A wheelchair-bound make-up artist is raising awareness of the abuse she receives by writing “hurtful” words strangers call her – on her face.
Doaa Shayea, 21, was born with spina bifida but is now using her skills to highlight the impact cruel words can have on those who are “different”.
She has now posted images of herself with the words such as “spaz” “retard” and “ugly” on her face on her social media accounts.
Doaa, of Plymouth, Devon, said: “I do a good job of hiding it but I want to show there is damage underneath and make-up is my mask.
“So with my make-up design, I wanted everyone to see what disabled people still have to put up with in 2019.
“It is like the words I write on my face – retard, bedridden – I get called them. It’s hurtful.”
Doaa said it was while scrolling through her Instagram feed, being bombarded with summery festival make-up looks, that she realised no looks highlighted disability.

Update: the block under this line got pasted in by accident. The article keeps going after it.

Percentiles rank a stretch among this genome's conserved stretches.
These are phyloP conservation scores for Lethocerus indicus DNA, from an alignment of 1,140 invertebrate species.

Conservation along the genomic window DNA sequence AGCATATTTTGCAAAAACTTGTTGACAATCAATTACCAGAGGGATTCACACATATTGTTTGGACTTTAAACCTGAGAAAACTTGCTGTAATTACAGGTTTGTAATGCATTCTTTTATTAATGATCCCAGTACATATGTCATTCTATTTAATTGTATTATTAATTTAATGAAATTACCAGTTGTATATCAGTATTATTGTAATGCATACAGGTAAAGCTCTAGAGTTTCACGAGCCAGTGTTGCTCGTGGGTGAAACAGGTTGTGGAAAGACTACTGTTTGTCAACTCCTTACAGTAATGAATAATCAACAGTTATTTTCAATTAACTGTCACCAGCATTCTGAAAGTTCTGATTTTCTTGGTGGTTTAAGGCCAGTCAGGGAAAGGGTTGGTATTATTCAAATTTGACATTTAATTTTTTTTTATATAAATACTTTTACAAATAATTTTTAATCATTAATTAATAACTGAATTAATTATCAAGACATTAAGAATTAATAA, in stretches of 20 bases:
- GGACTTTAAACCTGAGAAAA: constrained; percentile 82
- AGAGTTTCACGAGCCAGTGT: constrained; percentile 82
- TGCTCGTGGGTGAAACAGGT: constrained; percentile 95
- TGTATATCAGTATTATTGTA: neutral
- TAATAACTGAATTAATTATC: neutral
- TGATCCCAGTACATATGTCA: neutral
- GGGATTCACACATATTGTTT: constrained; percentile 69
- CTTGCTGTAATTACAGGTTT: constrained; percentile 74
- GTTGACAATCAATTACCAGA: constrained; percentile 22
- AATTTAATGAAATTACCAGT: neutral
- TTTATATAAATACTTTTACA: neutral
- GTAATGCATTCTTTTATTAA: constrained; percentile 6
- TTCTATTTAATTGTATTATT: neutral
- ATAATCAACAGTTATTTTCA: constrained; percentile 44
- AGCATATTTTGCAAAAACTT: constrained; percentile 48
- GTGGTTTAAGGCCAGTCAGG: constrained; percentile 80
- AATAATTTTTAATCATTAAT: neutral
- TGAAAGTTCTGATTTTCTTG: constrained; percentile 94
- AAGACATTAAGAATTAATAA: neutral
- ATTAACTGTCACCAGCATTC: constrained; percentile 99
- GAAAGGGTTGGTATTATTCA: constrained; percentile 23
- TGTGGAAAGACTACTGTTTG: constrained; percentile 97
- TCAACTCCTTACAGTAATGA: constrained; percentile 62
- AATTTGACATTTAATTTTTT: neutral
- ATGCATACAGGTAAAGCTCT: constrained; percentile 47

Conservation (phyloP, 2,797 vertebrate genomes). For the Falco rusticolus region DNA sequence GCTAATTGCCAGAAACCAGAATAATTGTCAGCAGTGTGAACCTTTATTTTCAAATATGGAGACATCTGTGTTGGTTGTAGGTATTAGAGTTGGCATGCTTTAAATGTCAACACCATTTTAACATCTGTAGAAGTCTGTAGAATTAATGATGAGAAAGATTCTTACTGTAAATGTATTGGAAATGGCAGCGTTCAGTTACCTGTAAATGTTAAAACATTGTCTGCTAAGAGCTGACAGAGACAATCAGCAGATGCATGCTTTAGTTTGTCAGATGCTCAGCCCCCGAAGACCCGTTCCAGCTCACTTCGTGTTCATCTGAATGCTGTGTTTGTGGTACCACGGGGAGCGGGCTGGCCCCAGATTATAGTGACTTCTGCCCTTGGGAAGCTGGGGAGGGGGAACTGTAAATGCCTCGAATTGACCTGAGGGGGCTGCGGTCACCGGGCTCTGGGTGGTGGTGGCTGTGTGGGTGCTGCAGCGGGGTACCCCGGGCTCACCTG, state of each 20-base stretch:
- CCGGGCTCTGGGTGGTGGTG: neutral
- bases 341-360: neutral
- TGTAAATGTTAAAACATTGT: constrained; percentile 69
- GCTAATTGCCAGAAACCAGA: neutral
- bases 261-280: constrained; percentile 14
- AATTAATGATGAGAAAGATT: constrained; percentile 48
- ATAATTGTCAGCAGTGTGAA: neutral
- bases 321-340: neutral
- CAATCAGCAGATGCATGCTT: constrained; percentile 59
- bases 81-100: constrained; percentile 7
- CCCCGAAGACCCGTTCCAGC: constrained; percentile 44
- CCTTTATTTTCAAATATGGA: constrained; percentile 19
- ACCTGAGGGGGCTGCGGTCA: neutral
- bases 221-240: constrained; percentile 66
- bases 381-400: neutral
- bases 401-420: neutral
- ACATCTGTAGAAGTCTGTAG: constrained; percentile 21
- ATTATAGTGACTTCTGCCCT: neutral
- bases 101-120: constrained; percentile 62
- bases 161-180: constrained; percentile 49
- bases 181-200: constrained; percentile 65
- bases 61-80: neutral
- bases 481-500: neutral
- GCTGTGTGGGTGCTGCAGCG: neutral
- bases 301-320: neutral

She added: “I don’t feel disability has been accepted and it really does frustrate me,”
Doaa has shared a video of her make-up on her Facebook page, hoping to inspire others to not let words define them.
She said: “A lot of the time – to my face – I get people saying ‘it’s such a shame you’re pretty, it’s wasted on you.
“I had a guy on the bus come up to me and look at me with the most sympathetic look.
“Then he said ‘it really is a shame you’re so beautiful as you’re never going to do anything with it because you’re in a wheelchair’.
“What can you say to that?
“As soon as you’re seen in a wheelchair or with any disability, that beauty is gone. The wheelchair is always going to be seen before I’m going to be seen.”
Born in Yemen, Doaa moved to the Devon with her family when she was six years old and swapped her crutches for a wheelchair a few years later.
“I used to be really paranoid being on crutches as I had a limp and I was always aware that people were staring at me,” she said.
“Now, they still stare, but I can whizz right by them and speed off.”
Doaa said she believed people “put a limitation on me” straight away and that was something she wanted to break.
“I can do everything anyone else can do.” she added.